June 26

What was advertised in a colonial American newspaper 250 years ago today?

Connecticut Journal (June 26, 1772).

“The Hartford Stage-Coach, will be in New-Haven … on its Way to New York.”

In the early 1770s, Jonathan Brown and Nicholas Brown envisioned a stagecoach route that connected New York and Boston.  They placed advertisements seeking investors in the Connecticut Courant, published in Hartford, and the Connecticut Journal, published in New Haven.  Such an enterprise, they argued, would benefit residents and entrepreneurs in a colony that travelers often bypassed when they chose to sail between New York and Providence and then continue to Boston via stage.  In the summer of 1772, the Browns inserted an advertisement in the New-York Journal to announce a trial run for their service between New York and Boston.

At the same time that they sought passengers from New York and its hinterlands, the Browns placed new notices in the Connecticut Courant and the Connecticut Journal.  For instance, Jonathan advertised that the “Hartford Stage-Coach, will be in New-Haven … on its Way to New York” in the June 26, 1772, edition of the Connecticut Journal.  He stated that “any Gentlemen or Ladies that may want a Conveyance there, or to any Place on the Road, between this Town and that City, may be accommodated in said Coach.”  In an advertisement that appeared in the Connecticut Courant on June 16, Jonathan declared that he “furnished himself with a convenient Coach and suitable horses” to provide service between Hartford and New York.”  In the same issue, Nicholas declared that he “purposes to have a Stage Coach going from this Place to Boston every Fortnight during the Summer.”  The success of the larger venture depended not only on passengers who made the journey between Boston and New York but also on other customers who paid fares to travel shorter distances.  In their efforts to attract those customers, the Browns marketed their service in several newspapers that circulated in Connecticut even as they sought passengers from beyond New England via notices in the New-York Journal.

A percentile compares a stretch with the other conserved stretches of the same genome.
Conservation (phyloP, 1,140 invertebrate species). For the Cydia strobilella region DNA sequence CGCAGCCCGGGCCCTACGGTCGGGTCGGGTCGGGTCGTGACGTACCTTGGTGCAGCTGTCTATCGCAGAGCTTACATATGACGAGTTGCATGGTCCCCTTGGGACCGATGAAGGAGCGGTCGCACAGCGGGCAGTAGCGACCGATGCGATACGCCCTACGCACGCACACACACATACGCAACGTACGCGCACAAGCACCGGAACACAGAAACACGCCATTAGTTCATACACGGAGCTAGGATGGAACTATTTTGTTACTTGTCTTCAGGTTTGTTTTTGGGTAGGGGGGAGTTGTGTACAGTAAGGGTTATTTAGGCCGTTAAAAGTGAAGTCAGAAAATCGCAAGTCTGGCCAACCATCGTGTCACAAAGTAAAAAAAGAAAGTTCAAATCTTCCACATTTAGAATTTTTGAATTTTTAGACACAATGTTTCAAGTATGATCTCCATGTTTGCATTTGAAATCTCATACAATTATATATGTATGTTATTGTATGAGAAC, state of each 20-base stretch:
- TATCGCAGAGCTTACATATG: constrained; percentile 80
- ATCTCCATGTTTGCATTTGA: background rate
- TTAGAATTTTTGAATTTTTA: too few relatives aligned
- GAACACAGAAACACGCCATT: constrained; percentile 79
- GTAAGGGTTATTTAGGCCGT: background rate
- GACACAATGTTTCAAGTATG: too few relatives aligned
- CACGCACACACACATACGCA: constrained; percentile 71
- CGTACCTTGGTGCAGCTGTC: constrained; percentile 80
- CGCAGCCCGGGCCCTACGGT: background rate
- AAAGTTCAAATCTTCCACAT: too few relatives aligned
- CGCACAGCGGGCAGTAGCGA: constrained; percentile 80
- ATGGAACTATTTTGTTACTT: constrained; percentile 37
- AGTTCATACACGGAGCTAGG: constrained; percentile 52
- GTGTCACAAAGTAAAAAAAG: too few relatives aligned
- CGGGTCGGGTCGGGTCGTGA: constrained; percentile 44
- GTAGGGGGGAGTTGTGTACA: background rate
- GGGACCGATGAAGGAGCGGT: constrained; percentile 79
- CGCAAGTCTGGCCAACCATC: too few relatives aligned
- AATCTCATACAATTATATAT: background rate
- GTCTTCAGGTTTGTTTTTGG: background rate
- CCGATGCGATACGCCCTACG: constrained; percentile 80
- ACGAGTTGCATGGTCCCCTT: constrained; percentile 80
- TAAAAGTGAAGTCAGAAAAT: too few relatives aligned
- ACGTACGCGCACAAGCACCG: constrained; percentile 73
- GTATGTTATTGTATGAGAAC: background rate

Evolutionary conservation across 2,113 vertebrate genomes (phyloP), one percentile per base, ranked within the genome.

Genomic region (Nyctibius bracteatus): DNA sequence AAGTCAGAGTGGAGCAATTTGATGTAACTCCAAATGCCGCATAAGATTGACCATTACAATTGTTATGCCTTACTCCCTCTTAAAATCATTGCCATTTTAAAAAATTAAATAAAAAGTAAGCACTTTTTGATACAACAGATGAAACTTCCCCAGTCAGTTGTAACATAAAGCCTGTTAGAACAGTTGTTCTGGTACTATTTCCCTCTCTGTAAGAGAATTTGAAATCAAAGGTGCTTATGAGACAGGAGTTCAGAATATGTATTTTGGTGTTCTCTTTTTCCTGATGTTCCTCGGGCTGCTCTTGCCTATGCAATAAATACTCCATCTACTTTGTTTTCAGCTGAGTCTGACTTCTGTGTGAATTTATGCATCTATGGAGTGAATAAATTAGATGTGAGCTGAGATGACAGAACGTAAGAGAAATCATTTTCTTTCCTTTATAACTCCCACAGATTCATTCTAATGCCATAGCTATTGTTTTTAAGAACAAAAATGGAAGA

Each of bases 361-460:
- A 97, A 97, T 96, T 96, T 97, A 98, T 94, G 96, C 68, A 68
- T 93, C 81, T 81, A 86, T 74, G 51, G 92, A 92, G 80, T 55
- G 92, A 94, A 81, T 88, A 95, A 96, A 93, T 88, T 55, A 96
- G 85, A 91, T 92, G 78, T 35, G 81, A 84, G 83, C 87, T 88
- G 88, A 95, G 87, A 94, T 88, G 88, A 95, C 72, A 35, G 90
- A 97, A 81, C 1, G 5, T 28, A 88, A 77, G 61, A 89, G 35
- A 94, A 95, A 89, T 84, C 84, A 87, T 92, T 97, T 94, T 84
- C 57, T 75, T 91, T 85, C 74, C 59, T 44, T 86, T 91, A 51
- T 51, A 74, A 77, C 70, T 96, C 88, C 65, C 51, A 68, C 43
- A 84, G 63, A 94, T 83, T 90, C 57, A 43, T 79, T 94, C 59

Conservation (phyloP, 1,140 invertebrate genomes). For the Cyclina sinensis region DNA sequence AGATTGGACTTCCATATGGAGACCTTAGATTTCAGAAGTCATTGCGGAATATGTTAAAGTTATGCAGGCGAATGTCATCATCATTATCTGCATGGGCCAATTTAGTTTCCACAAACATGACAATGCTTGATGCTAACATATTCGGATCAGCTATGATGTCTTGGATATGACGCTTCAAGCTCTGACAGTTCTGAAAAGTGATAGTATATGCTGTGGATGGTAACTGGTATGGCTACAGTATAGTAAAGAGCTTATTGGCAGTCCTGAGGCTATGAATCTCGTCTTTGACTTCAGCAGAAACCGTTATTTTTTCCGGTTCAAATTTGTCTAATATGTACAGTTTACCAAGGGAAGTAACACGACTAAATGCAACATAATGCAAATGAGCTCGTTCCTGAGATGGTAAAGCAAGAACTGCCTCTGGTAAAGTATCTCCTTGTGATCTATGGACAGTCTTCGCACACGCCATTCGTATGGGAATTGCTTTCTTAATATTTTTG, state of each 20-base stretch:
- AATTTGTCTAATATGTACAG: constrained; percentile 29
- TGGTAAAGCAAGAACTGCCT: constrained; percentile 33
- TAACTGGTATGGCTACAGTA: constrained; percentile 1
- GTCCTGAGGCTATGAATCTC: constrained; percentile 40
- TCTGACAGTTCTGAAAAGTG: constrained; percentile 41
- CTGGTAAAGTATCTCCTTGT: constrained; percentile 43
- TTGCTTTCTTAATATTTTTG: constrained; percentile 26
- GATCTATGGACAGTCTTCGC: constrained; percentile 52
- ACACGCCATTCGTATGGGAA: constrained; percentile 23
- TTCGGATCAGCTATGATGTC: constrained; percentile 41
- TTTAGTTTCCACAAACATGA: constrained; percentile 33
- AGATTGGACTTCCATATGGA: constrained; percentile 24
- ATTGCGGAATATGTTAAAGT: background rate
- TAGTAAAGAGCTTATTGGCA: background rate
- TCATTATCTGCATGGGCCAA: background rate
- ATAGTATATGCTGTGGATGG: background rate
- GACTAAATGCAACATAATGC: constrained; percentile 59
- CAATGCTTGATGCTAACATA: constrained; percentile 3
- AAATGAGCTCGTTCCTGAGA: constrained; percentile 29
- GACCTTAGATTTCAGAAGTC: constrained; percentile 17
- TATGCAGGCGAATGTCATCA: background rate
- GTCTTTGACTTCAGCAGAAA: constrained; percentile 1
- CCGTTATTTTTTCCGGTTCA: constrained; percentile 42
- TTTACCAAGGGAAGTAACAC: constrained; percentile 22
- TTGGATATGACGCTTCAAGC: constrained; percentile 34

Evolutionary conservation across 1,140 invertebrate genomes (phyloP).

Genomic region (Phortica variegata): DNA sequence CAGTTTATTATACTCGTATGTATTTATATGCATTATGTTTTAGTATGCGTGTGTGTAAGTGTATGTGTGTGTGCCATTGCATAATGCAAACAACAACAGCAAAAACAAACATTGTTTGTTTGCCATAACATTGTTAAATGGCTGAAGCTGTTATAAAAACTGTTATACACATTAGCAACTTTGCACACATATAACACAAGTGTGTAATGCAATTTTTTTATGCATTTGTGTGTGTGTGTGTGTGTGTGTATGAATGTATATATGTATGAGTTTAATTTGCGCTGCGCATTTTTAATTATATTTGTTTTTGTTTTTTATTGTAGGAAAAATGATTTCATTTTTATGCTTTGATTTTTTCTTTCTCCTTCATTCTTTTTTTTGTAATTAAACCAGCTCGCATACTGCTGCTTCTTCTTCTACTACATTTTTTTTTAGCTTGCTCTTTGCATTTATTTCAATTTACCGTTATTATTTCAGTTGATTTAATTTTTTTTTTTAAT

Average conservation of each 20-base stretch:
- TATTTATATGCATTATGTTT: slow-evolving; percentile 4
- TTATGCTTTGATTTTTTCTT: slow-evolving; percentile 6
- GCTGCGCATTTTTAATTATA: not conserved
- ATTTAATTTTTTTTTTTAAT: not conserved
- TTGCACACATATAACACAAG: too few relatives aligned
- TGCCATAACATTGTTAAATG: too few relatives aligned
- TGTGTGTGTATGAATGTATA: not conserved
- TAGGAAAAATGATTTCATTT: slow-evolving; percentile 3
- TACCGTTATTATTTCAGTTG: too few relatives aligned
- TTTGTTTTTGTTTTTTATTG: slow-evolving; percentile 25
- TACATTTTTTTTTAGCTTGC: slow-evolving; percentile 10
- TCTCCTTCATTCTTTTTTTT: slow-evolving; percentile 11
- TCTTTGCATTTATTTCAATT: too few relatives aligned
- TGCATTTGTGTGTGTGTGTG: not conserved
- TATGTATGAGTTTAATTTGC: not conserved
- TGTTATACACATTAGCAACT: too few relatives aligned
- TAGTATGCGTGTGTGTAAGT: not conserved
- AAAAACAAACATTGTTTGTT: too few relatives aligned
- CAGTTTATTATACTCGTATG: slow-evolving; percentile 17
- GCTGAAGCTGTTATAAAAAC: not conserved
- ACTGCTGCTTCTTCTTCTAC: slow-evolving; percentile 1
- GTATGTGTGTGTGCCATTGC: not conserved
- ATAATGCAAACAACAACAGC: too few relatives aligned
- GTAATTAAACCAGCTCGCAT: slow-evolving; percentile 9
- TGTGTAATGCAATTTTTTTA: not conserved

June 25

What was advertised in a colonial American newspaper 250 years ago today?

New-York Journal (June 25, 1772).

“STAGE COACH BETWEEN NEW-YOK AND BOSTON.”

Two months after they placed an advertisement seeking investors in their stagecoach service in the Connecticut Courant, Jonathan Brown and Nicholas Brown informed readers of the New-York Journal that the “STAGE COACH BETWEEN NEW-YORK AND BOSTON … for the first Time sets out this Day.”  The route took passengers through Connecticut “by Way of Hartford.”  In an advertisement that ran in the Connecticut Journal nine months earlier, Nicholas Brown lamented that “Gentlemen from the Southern Provinces, travelling to Boston … generally go by Water from New-York to Providence,” never passing through towns in Connecticut.  He hoped that reliable stagecoach service would “increase the Intercourse between the two Towns of Hartford and New-Haven as well as connect them to major urban ports.

The Browns did not mention that objective when they sought passengers in New York, though they did note that when the stagecoaches that simultaneously departed from Boston and New York met in Hartford they continued the journey “after staying a Week.”  That meant that travelers had time to conduct business in Connecticut.  As they passed through the colony, the stagecoaches “always put up at Houses on the Road where the best Entertainment is provided.”  The Browns assured prospective passengers that they could expect good food and lodging while traveling between New York and Boston.  They could also “depend on good Usage” by drivers and a “reasonable Rate” for their baggage.